I'm lying on the sofa while my mother-in-law is cleaning out the refrigerator, cutting up the fruit she brought, along with the rest of my grocery list. Wow, I really have it made. Except, no bon bons, no soap operas. Nausea, swollen painful joints and the kind of fatigue that kicks you flat.
September 13 - 19th is National Chronic Invisible Illness Week. I wrote a post last year and now, here it is again. The biggest difference is that, along with the disability came Medicare. A donut hole?? What that means is that if I want the same medications that allowed me a better quality of life than this - I have to cough up several thousand dollars every year. Hopefully, my empathetic, fabulously wonderful rheumatologist, a word unrecognized by my spell check, will succeed in procuring a supply from the drug companies that, until their patents expire (my theory, opinion, not fact) gouge $1750 for the two injections I need every month. Forget the very costly eye drops that prevent the blurred vision. Well, sometimes.
I am lucky though. I know my illness - it's name is Psoriatic Arthritis with a side of Sjorgren's Syndrome; all part of the vast world of auto-immune disorders. There are so many out there who don't get diagnosed, go for years in pain, confusion, isolation, in other words, a silent hell. Those are the people I am speaking for; I know why I wake up so many mornings dreading the exit from bed after a not-quite deep enough sleep, to find that I feel like one does when the flu attacks. Minus the fever.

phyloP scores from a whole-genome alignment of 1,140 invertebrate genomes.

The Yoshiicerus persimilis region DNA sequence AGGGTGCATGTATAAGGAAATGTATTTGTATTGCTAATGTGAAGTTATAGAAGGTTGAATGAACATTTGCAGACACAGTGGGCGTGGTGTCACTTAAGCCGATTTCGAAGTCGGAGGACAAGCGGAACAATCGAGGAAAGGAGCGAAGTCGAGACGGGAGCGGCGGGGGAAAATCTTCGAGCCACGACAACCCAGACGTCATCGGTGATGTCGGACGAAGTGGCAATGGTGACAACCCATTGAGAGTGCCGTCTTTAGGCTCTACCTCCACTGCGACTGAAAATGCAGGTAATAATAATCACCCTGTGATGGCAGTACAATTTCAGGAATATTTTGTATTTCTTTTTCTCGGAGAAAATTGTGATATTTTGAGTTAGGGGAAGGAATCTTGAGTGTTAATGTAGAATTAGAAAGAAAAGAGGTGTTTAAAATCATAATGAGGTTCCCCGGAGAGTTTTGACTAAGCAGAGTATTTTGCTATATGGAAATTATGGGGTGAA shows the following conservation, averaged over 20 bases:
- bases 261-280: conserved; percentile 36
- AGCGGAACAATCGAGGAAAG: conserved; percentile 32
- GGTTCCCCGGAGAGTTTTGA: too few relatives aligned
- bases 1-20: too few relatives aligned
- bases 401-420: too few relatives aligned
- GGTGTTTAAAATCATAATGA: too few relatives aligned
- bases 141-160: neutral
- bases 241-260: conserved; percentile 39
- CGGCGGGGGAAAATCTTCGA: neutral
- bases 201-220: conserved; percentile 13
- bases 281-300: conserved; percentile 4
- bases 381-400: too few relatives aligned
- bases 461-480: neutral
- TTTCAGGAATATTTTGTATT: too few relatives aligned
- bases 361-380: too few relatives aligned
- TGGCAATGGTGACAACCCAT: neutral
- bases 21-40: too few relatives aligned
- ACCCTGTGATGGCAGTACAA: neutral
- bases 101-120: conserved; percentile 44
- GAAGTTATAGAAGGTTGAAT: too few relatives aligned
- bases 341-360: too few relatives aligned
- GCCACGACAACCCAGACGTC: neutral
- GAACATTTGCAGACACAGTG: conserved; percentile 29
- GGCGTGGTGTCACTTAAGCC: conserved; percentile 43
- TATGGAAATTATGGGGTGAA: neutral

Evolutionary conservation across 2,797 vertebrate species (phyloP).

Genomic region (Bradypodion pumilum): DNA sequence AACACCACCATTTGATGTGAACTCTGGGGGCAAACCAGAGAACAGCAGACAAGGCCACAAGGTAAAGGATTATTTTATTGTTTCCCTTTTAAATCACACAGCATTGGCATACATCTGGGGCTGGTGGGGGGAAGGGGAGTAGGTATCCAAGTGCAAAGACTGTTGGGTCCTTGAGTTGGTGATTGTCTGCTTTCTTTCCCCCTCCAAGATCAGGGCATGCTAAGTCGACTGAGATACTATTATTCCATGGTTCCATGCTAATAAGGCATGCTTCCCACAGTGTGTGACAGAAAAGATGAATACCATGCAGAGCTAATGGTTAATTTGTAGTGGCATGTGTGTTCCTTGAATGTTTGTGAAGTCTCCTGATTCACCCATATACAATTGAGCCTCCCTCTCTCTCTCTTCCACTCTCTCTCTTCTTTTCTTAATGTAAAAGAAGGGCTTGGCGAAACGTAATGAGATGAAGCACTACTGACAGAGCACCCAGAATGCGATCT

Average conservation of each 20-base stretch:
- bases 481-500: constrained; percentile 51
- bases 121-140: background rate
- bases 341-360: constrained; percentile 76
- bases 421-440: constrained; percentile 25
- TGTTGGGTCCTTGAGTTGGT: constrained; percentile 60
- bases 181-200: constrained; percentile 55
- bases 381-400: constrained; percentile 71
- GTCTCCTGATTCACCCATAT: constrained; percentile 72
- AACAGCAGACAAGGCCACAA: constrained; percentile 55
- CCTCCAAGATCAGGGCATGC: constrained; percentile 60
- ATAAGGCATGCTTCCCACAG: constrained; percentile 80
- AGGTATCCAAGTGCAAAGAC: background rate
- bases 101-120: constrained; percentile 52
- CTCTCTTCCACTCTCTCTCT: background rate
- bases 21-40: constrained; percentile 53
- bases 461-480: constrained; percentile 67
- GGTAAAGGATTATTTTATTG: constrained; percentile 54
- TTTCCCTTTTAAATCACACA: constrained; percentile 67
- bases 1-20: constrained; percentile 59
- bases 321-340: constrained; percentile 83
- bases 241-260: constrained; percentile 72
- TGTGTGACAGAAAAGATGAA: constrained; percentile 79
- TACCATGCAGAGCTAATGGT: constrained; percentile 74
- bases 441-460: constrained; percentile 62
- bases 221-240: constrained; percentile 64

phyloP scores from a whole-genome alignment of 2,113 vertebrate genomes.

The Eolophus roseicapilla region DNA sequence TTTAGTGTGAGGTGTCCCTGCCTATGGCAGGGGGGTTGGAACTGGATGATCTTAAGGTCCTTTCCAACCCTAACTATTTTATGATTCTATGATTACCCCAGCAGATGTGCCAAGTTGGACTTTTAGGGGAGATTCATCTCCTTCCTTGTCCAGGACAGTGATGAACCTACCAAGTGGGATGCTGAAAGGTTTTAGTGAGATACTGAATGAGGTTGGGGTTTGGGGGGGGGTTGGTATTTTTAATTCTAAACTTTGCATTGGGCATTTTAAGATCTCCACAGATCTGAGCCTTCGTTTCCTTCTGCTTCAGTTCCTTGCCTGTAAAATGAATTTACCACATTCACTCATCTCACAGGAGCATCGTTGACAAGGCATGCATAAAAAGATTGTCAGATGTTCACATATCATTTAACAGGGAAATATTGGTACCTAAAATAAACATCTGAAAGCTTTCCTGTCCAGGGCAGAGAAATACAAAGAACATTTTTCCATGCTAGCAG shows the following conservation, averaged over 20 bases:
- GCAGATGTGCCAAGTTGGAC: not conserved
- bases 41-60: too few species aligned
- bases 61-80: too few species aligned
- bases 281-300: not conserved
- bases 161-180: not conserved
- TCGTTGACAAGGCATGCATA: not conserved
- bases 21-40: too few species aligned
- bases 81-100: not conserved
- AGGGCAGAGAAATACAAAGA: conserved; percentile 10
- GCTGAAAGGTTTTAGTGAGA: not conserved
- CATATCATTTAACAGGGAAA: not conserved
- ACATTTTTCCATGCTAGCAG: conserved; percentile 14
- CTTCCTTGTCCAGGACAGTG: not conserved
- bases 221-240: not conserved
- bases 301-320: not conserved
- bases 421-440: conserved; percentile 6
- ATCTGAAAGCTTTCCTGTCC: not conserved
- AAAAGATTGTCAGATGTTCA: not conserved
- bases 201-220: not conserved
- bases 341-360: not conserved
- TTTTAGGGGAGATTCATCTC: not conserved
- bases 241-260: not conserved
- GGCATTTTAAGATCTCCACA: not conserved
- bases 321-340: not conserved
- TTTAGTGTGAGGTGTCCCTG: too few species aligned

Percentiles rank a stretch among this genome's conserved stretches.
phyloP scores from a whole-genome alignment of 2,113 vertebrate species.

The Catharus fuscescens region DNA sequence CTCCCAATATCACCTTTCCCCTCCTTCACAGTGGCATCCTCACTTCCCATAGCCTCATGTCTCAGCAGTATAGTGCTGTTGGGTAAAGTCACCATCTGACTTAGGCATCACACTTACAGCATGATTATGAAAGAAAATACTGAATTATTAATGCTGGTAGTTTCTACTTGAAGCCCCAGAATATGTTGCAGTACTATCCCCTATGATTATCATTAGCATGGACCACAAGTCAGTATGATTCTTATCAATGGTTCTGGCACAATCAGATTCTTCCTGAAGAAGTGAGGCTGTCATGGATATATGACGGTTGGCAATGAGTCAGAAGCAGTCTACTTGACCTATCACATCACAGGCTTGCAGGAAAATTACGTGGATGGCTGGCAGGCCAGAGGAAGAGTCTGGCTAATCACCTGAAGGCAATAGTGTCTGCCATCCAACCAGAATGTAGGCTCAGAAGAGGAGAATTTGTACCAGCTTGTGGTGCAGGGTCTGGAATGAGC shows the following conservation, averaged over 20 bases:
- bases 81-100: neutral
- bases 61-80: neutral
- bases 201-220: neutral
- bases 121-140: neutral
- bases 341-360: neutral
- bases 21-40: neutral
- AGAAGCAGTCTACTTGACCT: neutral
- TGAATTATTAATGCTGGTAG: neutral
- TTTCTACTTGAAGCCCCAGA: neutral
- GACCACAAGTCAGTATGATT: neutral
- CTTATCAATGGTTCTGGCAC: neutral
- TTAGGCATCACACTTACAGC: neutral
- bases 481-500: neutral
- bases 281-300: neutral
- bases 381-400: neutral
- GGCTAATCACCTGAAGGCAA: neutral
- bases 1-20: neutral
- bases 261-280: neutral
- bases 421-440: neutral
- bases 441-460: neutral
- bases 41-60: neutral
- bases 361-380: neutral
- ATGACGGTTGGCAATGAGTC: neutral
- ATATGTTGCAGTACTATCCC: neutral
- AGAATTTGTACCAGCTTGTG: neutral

Just a few years ago, I was on the merry-go-round like most everyone around me, though it had begun to spin a bit too fast. Lean, running two businesses and competing in horse shows, life was at full tilt. Only then I got tossed, and I sat on the ground watching everyone else go by, oblivious, laughing or crying, living in the moment or dreaming. And doing.
We are all raised to be human doings rather than beings. Our net worth, accomplishments, trophies, medals, private success, whatever title we carry, real estate we own, car we drive, we are known for all that exists outside of reality, in other words, outside of ourselves. Outside of being. Human being. I matter, I am important just because I'm me. Well, that's what I try to focus on during the hours I lose to this chronic, yet not fatal, illness, that pretty much rules my existence. Those days when I look back at photos of me doing.
Don't get me wrong, I do art, but in reality, my reality, art is in me, my being. As is writing, which chose me early in life. And art is my therapy, my saving grace and for that I am most grateful. It brings to mind the countless chronically ill who have far worse battles than I, fewer opportunities to channel their grief and pain into a mixed media piece. So, if you're still reading, click the button to the right.
Oh, and thank you Janet. I hope nothing too gross was growing on the unidentifiable mess you found in my fridge. I am eternally thankful for your help and support. And, while I'm in a moment of gratitude I'd like to say that having family that understands chronic illness, like my mother and father do, is a blessing, albeit very much in disguise. I am blessed with friends, artists and bloggers, who have one or another form of illness. Right Karin?
If you are one of them, please leave me a post! Thanks from the ground, watching the merry - or not - go round.
note: these photos were before ICI... when I was a doing:)